1850s mill on Lake Mitchell tributary becomes popular event venue

Chuck Chandler

In his infrequent role as parking lot shuttle driver, Todd Flowers knows what’s coming.

“When we hit the gap in the trees, where they first see the mill, you ought to hear the gasps,” he says, saying it’s one of the favorite parts of his job managing Yellowleaf Creek Mill with his wife, Danyula.

It’s a similar experience at Christmastime, as people will line the little one-lane wooden bridge spanning the creek just below the 150-foot-long dam as they photograph the winter scene when the red wood building is covered in holiday white icicle lights.

The grist mill is at least 164 years old (some records indicate it may go back as far as 1841), having once processed up to 4,500 pounds of cornmeal, flour and grits each day. At the height of business, the Clanton mill, just a few miles upstream of Lake Mitchell, was selling its products in more than 200 stores in Chilton and surrounding counties. It was the last water-powered mill in the state when its doors closed in 1990.

The former Shannon’s or Miller’s mill fell into disrepair, sitting shuttered for decades until a Birmingham businessman found out about it and considered moving it to Shelby County. He instead bought Yellowleaf Creek Mill in 2014 and restored it in place.

“It was in awful shape,” Flowers says. “What we have now was David Brogdon’s vision.”

Local craftsmen spent months bringing the mill back to life, retaining most of the original equipment and restoring it to working order. To make it an event venue, a covered wood deck was built around two sides of the mill, a covered stone patio was erected alongside the dam (totaling 2,000 square feet beneath the awnings) and a curved covered pier was built on the edge of the lake above the dam. The old blacksmith shed where buggy repairs were done while farmers’ corn was milled has become a storage area and bar.

 “A guy came in one day and said, ‘Is the hole still in the wall?’” says Flowers. “The blacksmith kept the hot coals inside that hole to be ready to shoe horses and do other work for the mill customers. We left it intact during restoration. Man, if these walls could talk.”

Inside, the room next to the primary production areas of the mill was converted into a commercial kitchen. A large polished marble slab was placed on top of the original flour sifter to become the kitchen island. Much of the ground floor was left intact, with huge belts, wheels, pullies and gears running throughout the buildings. The vintage equipment stands ready to roll again: a machine that removed corn from the cob; a roller that converted grain into flour; a grist grinder; a storage bin and bagging scales. Hanging on the wall is an original bag used to fill the white corn meal. Original grinding stones, weighing several thousand pounds each, are scattered on the grounds.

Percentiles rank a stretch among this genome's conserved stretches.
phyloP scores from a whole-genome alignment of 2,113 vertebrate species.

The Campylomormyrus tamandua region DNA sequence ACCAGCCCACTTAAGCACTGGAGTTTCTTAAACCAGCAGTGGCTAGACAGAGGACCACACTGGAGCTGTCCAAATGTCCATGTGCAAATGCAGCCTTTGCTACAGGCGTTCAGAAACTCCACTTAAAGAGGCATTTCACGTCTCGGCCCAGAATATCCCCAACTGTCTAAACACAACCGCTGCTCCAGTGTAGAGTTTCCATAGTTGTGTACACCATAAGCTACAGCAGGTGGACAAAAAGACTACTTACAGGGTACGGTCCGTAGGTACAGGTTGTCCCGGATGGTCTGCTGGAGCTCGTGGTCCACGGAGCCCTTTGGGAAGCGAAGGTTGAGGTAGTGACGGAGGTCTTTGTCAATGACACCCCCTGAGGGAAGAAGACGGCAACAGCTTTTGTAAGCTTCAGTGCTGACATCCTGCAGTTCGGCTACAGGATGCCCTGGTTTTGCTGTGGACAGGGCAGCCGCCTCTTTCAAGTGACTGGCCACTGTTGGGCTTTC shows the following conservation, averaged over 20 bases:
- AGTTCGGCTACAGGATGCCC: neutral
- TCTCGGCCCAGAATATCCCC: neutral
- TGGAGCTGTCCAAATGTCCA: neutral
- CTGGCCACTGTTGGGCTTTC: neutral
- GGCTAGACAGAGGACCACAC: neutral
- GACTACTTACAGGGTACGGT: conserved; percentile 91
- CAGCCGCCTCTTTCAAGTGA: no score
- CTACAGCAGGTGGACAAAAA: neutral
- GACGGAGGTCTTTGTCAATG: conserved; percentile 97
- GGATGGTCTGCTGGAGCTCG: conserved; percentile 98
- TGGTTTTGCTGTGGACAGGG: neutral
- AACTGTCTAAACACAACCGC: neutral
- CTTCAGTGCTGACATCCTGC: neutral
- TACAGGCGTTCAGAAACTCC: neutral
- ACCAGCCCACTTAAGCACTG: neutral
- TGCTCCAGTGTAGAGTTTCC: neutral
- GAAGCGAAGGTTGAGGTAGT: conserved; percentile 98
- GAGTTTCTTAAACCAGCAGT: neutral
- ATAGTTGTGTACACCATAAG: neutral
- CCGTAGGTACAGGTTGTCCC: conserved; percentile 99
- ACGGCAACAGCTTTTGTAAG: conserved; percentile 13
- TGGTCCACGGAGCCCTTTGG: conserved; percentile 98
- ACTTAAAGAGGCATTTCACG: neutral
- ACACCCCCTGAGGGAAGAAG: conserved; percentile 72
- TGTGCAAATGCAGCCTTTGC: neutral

“It really wouldn’t take that much to get it all running again,” Flowers says, looking through a window at the 16-foot-tall steel water wheel recently fitted with new bearings. “They say that when it was engaged, this whole mill would shake. I would give anything to have seen it in operation.”

Just outside the production room is the new Groom’s Room featuring a 120-inch video screen and surround sound. The spacious room with a high wood-beam ceiling and belt-driven fans has sofas and chairs in the center and a woodstove on one wall. The roar of the nearby waterfall is ever-present. An old wall telephone’s number is BR-549.

Up the stairs is the Bridal Suite, with beds on both sides of the uppermost mill belt-drive mechanisms. There’s a widescreen TV and clawfoot tub in an open area, and an adjoining large bathroom and shower. A stained-glass artwork depicting the mill is on the ceiling. Floor-to-ceiling windows overlook Yellowleaf Creek and the dam, which is illuminated at night.

“It’s really beautiful when the sun starts shining through in the morning,” Flowers says.

A large-stone walkway with a wooden handrail was built from one deck to the creek as another perk for the weddings, reunions, proms, corporate meetings, parties, fundraisers and similar events hosted by the Flowers over the past five years. Since Jan. 1, Transformation Ministries has owned the facilities.

Yellowleaf Creek Mill can accommodate up to 225 people and has nearly 3 acres of parking space. The managers anticipate having concerts and dinner theater in the summer and fall.

An open house last year brought a huge crowd of people wanting to get a look at a place many residents recall from childhood.

After the website TheKnot.com named Yellowleaf Creek Mill the nation’s No. 1 wedding venue for 2019, the phone began “ringing off the hook,” with many of the calls from outside Alabama. “It just amazes me that a little grist mill in central Alabama could interest people around the world,” Flowers says. “We’re so thankful Mr. Brogdon decided to preserve this historic, picturesque place.”

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